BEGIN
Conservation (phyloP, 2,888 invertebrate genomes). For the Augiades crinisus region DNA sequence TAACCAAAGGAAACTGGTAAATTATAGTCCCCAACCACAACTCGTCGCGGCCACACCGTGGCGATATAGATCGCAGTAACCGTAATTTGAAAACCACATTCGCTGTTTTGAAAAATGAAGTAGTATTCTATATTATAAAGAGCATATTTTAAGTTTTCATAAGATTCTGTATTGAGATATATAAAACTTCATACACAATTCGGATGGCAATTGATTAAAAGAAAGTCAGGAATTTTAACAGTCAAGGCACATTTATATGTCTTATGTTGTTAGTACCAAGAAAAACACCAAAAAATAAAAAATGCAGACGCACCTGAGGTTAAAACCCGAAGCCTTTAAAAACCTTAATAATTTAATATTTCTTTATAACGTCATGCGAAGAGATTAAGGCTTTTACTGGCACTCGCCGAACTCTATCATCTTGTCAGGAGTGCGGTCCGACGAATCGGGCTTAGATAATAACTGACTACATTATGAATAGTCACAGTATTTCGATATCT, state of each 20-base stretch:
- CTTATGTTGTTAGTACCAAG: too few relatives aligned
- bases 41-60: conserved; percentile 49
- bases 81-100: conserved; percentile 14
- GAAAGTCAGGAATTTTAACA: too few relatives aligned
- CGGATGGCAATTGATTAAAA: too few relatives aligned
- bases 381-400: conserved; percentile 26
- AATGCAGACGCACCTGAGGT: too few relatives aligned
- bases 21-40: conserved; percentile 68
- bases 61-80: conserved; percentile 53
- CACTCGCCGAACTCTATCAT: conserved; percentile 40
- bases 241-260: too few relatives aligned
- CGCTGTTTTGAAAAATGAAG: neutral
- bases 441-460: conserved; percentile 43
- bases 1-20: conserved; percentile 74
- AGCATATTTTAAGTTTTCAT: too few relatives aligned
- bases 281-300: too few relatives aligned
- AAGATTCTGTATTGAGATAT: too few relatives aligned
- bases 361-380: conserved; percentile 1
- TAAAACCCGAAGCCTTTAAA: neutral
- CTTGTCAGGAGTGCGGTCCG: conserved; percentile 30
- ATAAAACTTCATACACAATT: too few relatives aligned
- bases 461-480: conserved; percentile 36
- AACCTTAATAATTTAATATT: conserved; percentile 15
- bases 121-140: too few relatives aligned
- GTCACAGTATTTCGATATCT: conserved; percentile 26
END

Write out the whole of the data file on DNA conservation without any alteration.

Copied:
Conservation (phyloP, 2,888 invertebrate genomes). For the Augiades crinisus region DNA sequence TAACCAAAGGAAACTGGTAAATTATAGTCCCCAACCACAACTCGTCGCGGCCACACCGTGGCGATATAGATCGCAGTAACCGTAATTTGAAAACCACATTCGCTGTTTTGAAAAATGAAGTAGTATTCTATATTATAAAGAGCATATTTTAAGTTTTCATAAGATTCTGTATTGAGATATATAAAACTTCATACACAATTCGGATGGCAATTGATTAAAAGAAAGTCAGGAATTTTAACAGTCAAGGCACATTTATATGTCTTATGTTGTTAGTACCAAGAAAAACACCAAAAAATAAAAAATGCAGACGCACCTGAGGTTAAAACCCGAAGCCTTTAAAAACCTTAATAATTTAATATTTCTTTATAACGTCATGCGAAGAGATTAAGGCTTTTACTGGCACTCGCCGAACTCTATCATCTTGTCAGGAGTGCGGTCCGACGAATCGGGCTTAGATAATAACTGACTACATTATGAATAGTCACAGTATTTCGATATCT, state of each 20-base stretch:
- CTTATGTTGTTAGTACCAAG: too few relatives aligned
- bases 41-60: conserved; percentile 49
- bases 81-100: conserved; percentile 14
- GAAAGTCAGGAATTTTAACA: too few relatives aligned
- CGGATGGCAATTGATTAAAA: too few relatives aligned
- bases 381-400: conserved; percentile 26
- AATGCAGACGCACCTGAGGT: too few relatives aligned
- bases 21-40: conserved; percentile 68
- bases 61-80: conserved; percentile 53
- CACTCGCCGAACTCTATCAT: conserved; percentile 40
- bases 241-260: too few relatives aligned
- CGCTGTTTTGAAAAATGAAG: neutral
- bases 441-460: conserved; percentile 43
- bases 1-20: conserved; percentile 74
- AGCATATTTTAAGTTTTCAT: too few relatives aligned
- bases 281-300: too few relatives aligned
- AAGATTCTGTATTGAGATAT: too few relatives aligned
- bases 361-380: conserved; percentile 1
- TAAAACCCGAAGCCTTTAAA: neutral
- CTTGTCAGGAGTGCGGTCCG: conserved; percentile 30
- ATAAAACTTCATACACAATT: too few relatives aligned
- bases 461-480: conserved; percentile 36
- AACCTTAATAATTTAATATT: conserved; percentile 15
- bases 121-140: too few relatives aligned
- GTCACAGTATTTCGATATCT: conserved; percentile 26